One is on much-safer ground going with the "enclosed bed-space" warmed by body heat and protected against draughts.
                    What you call "four-poster beds with curtains and testers" were expensive items - so expensive that they were bequeathed to relatives in Wills.the lower Classes could not afford curtained 4-poster beds.
                     The next social.income- level downwards were the "beds in cupboards or Wall recesses" - again, to keep the sleepers warm  from body heat and draught-exclusion.
                    Even fisherfolk in Brittany [historically a very poor section of the working population who couldn't even afford straw or reeds for roofing, and used dried seaweed instead, ] - had such recessed or cupboard-enclosed beds. Surviving "cupboard beds" of whatever age, are now much-sought-after antiques in today's France .
                    And at the other upper end of the social scale, nobles generally lived in many-storied residences built of masonry, and their personal  Chambers were mostly at least one level below the garrets. And the roofs of castles and fortified manor houses had non-flammable, impermeable coverings, -stone slabs, slates, sheets leading, or baked-clay roof-tiles such as the Romans had used; - with fewer places to harbour vermin such as rats and mice.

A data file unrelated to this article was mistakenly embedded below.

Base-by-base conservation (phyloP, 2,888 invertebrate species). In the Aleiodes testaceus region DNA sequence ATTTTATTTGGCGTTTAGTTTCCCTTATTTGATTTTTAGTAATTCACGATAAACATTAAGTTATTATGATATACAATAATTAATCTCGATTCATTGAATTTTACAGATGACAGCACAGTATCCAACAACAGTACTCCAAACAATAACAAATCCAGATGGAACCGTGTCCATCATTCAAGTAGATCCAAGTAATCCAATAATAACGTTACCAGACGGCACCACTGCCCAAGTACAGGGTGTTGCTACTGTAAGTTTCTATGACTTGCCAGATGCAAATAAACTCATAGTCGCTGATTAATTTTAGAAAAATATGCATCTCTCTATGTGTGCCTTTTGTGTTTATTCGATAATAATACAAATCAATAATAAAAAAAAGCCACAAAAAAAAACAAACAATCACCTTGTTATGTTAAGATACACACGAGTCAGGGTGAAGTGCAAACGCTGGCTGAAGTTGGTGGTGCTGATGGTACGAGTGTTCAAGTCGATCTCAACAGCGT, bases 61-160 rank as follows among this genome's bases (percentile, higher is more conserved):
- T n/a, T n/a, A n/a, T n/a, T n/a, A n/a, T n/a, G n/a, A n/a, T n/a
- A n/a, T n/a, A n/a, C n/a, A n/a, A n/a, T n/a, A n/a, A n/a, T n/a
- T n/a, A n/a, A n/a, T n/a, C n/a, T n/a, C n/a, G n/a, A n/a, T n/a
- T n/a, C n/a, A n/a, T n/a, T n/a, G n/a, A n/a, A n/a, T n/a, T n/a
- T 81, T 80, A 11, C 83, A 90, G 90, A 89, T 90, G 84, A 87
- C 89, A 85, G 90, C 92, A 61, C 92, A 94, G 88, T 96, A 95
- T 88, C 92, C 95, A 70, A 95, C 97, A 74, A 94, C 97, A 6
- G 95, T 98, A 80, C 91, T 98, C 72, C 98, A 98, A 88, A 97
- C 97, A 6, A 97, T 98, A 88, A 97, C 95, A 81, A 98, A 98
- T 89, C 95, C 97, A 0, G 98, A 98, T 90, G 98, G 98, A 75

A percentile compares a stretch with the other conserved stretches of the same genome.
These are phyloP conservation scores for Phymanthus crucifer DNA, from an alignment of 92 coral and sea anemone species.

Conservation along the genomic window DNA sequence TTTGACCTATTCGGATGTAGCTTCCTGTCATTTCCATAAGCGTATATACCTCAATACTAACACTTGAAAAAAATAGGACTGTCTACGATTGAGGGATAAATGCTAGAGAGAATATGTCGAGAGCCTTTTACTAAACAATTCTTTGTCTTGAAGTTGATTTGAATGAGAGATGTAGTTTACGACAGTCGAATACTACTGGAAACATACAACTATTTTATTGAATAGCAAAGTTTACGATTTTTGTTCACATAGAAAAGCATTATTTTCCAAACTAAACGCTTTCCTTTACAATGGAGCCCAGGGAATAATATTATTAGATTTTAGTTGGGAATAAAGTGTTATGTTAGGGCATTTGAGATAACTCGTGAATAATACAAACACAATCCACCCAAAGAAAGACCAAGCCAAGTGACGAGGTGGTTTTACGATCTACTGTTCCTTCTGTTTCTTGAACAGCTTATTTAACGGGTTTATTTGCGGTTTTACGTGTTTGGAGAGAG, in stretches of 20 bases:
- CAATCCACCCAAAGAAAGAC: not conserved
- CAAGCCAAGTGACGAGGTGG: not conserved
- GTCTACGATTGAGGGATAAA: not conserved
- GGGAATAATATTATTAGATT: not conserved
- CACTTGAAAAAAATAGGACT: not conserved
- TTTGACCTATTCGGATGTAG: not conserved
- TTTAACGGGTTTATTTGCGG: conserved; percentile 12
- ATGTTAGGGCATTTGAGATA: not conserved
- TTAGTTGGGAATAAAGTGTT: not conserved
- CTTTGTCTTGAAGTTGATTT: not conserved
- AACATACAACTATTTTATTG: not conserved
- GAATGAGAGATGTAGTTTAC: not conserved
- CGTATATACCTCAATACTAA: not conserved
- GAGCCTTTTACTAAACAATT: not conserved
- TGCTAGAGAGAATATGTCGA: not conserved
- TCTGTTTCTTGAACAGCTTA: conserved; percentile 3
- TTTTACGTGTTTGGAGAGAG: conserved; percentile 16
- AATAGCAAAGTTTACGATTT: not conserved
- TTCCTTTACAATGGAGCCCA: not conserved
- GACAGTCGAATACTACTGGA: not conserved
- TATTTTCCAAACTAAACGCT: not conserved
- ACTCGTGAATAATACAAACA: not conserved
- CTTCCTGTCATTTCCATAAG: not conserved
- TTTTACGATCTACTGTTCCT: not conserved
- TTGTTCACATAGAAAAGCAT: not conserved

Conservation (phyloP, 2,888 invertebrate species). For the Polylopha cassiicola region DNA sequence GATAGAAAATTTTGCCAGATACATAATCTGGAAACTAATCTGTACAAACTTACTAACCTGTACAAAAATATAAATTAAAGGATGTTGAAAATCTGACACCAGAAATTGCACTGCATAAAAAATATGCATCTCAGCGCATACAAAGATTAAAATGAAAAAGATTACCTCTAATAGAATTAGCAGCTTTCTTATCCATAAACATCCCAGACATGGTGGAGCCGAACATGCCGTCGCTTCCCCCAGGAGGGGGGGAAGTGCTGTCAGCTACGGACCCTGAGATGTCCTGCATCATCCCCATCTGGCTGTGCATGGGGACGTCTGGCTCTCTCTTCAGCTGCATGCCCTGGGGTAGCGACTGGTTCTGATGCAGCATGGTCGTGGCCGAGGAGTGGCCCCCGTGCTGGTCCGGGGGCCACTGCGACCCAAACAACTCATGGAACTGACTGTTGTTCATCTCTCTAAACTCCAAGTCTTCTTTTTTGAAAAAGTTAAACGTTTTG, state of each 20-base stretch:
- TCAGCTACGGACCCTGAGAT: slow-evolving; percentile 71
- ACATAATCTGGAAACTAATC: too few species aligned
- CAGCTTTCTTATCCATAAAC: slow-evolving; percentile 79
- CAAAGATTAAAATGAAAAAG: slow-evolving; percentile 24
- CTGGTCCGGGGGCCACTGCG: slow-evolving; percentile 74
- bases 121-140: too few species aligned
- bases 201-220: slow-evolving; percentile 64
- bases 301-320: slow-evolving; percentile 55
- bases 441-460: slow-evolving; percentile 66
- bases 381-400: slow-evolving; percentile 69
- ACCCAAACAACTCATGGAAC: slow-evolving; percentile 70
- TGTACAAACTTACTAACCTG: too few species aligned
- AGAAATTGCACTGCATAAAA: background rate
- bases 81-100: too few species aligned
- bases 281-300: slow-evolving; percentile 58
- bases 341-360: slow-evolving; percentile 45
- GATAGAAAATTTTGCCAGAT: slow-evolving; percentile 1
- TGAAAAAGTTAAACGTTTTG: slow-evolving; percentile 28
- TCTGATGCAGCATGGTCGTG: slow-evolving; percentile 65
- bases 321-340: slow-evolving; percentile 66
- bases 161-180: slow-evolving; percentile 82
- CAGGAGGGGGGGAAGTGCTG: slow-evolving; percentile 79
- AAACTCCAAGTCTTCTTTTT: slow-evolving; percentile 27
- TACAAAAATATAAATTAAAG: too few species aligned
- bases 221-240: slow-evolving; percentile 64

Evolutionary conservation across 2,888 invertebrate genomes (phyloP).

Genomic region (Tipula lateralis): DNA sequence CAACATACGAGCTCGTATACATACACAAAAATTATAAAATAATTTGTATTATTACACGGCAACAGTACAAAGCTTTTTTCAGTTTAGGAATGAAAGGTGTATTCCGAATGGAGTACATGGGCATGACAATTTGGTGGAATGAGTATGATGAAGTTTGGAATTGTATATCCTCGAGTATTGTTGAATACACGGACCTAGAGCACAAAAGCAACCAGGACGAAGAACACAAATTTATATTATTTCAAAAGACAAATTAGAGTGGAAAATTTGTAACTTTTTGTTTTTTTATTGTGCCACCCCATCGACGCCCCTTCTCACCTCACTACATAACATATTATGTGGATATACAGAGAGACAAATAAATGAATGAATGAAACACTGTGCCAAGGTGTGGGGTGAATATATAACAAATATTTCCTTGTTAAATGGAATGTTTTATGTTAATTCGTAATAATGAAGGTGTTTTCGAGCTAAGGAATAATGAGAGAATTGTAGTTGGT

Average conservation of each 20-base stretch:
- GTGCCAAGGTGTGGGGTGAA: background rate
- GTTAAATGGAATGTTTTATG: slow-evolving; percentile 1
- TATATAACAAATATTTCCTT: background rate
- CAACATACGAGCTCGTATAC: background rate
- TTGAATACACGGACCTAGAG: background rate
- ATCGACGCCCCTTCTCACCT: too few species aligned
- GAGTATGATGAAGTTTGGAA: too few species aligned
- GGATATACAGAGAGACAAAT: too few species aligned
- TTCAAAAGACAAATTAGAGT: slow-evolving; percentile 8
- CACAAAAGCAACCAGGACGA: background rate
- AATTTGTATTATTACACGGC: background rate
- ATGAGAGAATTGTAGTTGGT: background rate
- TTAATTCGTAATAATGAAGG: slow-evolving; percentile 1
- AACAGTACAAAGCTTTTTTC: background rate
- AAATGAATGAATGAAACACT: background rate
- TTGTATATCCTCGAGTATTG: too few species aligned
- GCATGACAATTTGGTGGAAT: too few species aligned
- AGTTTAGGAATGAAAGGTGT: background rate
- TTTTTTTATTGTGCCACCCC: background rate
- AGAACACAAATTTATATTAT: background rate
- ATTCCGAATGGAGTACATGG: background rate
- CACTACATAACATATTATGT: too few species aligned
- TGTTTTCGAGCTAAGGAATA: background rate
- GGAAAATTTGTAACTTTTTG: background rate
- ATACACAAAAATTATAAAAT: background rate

The Weald & Downland Museum ( Singleton , Sussex ), Barley Hall ( York ); the Merchants House  (Southampton, Hampshie); and the 14th C. Tretower Court ( nr. Abergavenny, S. Wales ) - are all good examples of the housing to which I refer.

                    regards,
                     Matthewe Baker

                     


                     

                     









                    On
                    the examples I have seen and read about the propose of the draperies
                    and paneling(they cover the top as well as the sides) on the beds is the
                    same principle as a sleeping bag or small tent. It holds in the heat to make